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Monday, November 24, 2014 |  Madison, WI: 45.0° F  Fog
The Daily

NEWS

Peril in the crosswalk! It's open season on pedestrians in Madison

The Wisconsin law is very specific: "Drivers must yield to pedestrians when crossing a sidewalk or entering an alley or driveway." But on a recent Thursday afternoon at the intersection of Monroe and Harrison streets, pedestrians attempted to cross Monroe 30 times in a half-hour, and 37 motorists did not slow down or stop for them. Nine of the people on foot held one of those little red flags or waved at oncoming cars, and 17 vehicles, including one Madison Metro bus, did not yield for them either. >More
 New Overture Center management nails fundraising goal

Last August, Overture Center spokesman Robert Chappell boldly predicted that the nonprofit organization due to take over the arts facility would have little trouble meeting its first year, $2.36 million fundraising goal. Mayor Paul Soglin, on the other hand, famously predicted that Overture in its new incarnation would "crash and burn." >More
 Wisconsin state government increasingly outsources work to expensive private contractors

A belatedly issued report on the state's hiring of outside contractors is raising fresh questions about the integrity of the process. "It's no wonder that the Department of Administration tried to delay this report as long as possible," state Sen. Julie Lassa (D-Stevens Point) said in a news release. "It shows that the state's reliance on outsourcing to private contractors grew dramatically last year." >More
 Departing Madison schools Superintendent Dan Nerad looks back and forward

The last day for Madison schools Superintendent Dan Nerad will be July 27. Nerad, who led the Madison Metropolitan School District for four years, will be replaced by newly appointed interim superintendent Jane Belmore. In March, Nerad submitted his resignation to the school board and was subsequently offered the job of schools superintendent in Birmingham, Michigan. He will start there in August. Isthmus recently sat down with Nerad to discuss his tenure in Madison and his new post. >More
 Madison residents petition state regulators to halt city's implementation of water 'smart meters'

Thirty-three Madison residents filed a petition Friday with state regulators calling for an investigation of Madison's plans to install wireless water meter systems in city properties over the next two years. Next week, the Madison Water Utility is set to begin installing the first of 67,000 new "smart meters" in every home and business, part of the $13 million Project H2Othat will span two years. >More
 Wisconsin's congressional delegation is loaded with multimillionaires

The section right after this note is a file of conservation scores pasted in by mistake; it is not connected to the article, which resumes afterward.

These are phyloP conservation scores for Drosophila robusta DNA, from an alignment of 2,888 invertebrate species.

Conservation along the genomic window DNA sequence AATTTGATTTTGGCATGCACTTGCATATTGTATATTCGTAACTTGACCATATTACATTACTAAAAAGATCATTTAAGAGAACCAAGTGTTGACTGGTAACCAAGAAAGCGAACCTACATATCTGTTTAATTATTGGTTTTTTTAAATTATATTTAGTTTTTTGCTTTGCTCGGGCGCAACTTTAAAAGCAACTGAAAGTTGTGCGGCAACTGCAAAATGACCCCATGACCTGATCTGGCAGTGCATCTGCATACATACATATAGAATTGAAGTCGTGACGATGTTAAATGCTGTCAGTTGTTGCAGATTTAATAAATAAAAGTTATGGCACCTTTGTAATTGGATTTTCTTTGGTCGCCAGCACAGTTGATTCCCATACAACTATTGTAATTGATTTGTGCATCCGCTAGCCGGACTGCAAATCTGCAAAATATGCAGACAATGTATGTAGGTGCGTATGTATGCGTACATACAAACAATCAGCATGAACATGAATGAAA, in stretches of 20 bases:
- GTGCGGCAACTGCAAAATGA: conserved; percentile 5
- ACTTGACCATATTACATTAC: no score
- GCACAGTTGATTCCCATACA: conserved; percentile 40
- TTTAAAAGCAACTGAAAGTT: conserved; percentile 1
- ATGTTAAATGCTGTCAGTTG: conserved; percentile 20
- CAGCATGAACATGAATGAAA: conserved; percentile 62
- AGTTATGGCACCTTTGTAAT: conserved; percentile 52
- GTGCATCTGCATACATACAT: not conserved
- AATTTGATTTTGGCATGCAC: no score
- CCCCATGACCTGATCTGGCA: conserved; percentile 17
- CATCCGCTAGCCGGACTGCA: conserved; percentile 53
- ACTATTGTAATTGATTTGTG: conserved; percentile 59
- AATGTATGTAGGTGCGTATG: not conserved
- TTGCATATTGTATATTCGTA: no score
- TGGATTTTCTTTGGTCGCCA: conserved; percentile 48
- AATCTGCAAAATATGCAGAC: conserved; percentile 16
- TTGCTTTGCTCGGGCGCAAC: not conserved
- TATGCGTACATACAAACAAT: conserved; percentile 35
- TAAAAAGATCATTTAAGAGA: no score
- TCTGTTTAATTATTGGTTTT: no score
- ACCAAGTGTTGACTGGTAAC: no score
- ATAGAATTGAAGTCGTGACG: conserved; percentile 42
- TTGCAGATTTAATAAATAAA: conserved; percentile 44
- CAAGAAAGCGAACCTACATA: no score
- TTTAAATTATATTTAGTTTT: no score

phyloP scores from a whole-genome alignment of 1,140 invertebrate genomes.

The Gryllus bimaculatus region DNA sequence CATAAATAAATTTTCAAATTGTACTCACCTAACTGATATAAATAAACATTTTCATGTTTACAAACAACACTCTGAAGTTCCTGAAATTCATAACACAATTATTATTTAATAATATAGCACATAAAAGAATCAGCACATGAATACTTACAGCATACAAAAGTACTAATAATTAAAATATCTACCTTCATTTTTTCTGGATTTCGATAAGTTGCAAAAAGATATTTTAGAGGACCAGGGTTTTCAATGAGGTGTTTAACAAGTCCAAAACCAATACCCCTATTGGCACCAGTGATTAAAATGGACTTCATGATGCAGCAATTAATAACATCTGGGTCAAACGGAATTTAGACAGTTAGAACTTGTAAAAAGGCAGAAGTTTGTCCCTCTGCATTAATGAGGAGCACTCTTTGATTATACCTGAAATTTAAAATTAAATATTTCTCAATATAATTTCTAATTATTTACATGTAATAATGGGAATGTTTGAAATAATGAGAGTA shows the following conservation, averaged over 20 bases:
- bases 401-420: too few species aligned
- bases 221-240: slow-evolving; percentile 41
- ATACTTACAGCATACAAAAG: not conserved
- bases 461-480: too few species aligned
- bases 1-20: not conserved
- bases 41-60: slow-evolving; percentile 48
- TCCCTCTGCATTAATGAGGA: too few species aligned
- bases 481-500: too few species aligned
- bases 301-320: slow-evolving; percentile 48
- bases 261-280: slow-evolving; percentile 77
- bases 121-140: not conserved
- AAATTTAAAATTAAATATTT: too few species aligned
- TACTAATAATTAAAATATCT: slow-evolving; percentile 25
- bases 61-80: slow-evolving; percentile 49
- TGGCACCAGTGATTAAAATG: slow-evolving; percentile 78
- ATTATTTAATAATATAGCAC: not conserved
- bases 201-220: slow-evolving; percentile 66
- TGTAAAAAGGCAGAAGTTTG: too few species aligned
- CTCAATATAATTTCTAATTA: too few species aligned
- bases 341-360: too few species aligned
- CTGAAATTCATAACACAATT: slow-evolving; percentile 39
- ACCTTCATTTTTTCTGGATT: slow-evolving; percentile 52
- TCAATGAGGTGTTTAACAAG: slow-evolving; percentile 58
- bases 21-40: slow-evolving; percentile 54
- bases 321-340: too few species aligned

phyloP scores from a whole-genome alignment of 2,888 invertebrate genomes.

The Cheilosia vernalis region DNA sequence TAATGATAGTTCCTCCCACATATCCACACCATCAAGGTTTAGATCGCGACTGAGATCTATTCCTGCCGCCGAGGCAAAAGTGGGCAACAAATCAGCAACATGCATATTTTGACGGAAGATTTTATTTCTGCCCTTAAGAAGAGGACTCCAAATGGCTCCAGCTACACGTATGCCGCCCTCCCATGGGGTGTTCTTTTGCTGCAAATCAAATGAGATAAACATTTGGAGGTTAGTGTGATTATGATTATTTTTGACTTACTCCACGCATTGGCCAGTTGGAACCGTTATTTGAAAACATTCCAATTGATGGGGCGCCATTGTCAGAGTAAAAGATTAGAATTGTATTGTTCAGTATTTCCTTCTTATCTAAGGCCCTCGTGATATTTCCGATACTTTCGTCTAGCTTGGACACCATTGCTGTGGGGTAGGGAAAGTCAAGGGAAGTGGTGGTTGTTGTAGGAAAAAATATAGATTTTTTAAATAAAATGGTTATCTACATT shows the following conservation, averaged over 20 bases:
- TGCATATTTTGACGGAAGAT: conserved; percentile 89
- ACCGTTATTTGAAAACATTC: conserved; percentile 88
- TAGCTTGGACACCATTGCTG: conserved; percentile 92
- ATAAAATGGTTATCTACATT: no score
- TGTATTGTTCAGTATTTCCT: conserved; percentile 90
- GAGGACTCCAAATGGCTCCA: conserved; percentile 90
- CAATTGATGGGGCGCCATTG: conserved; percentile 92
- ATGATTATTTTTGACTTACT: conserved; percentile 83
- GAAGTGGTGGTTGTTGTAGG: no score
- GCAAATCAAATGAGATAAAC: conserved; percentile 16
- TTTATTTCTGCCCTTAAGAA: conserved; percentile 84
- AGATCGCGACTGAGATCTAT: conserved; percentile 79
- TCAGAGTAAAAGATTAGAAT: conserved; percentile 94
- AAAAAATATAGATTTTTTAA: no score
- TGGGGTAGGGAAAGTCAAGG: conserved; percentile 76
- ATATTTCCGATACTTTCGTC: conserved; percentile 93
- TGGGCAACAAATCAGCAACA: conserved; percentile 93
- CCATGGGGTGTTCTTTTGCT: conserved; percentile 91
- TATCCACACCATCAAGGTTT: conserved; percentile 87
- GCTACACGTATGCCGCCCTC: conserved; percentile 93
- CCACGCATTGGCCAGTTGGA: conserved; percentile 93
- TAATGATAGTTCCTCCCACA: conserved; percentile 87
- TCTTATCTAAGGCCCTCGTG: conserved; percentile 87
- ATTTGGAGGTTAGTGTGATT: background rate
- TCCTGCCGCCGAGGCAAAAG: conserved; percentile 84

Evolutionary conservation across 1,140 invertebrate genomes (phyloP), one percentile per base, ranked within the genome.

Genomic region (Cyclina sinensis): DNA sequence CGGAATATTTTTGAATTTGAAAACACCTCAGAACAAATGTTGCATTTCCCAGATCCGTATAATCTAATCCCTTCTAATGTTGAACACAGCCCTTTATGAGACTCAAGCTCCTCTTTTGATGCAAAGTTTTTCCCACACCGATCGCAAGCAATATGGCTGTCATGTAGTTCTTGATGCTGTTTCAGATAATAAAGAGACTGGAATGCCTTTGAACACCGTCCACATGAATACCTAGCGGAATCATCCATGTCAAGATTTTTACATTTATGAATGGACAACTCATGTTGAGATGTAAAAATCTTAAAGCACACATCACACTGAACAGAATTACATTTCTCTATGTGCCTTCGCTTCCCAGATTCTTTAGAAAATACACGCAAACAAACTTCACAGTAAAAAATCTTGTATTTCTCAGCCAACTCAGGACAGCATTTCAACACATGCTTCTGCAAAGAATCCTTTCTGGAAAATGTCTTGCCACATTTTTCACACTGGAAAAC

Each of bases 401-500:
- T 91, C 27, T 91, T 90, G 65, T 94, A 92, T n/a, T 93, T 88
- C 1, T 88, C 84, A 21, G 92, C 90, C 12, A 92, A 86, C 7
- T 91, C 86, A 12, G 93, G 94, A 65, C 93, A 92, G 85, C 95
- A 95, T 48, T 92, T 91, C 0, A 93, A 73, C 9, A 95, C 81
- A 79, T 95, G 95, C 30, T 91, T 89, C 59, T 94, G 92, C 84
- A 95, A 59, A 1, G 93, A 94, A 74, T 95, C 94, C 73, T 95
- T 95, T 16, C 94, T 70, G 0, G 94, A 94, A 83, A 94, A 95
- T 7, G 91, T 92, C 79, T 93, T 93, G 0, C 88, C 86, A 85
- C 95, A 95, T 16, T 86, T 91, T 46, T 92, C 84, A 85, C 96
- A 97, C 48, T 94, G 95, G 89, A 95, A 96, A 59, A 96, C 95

The requirement that all members of Congress file annual financial disclosure reports serves a worthy purpose. Passed as part of the Ethics in Government Act of 1978, a post-Watergate reform, it's meant to flag potential conflicts while "ensuring public confidence in government through disclosure as an end in itself." It also lets the public be nosy nellies, which is kind of fun. >More
 A likely reprieve for Garver Feed Mill

The Garver Feed Mill could yet be saved. The city of Madison and Olbrich Botanical Gardens have begun to explore a partnership that would preserve a significant part of the site for a variety of future uses, perhaps even as an arts incubator. >More
 Mayor Soglin says an inclusive process will guide signage, cab issues on State Street

Mayor Paul Soglin is sticking to his plan to crack down on State Street signage. "I'm not interested in compromise," Soglin said at a Downtown Madison, Inc. breakfast Thursday when an audience member noted she was worried the mayor had already made up his mind and was not open to outside input. >More
 Health care ruling gives Gov. Walker wiggle room to block Medicaid expansion

Health care advocates roundly cheered the U.S. Supreme Court decision on the Affordable Care Act Thursday morning, but the court did leave open the possibility that Gov. Scott Walker could go rogue and refuse to implement part of it, potentially denying half a million people health care in Wisconsin. >More
 Dire straits in Wisconsin's small towns fuel anti-government resentment

Perhaps there is yet one more lesson to be learned from the unsuccessful effort to recall Gov. Scott Walker: Everything is relative. At a forum last week hosted by the local chapter of the Society of Professional Journalists, political science professor Katherine Cramer Walsh made a stark observation, culled from five years of conversations with residents around Wisconsin. "In most communities," she said, "the public workers are the ones who are rich." >More
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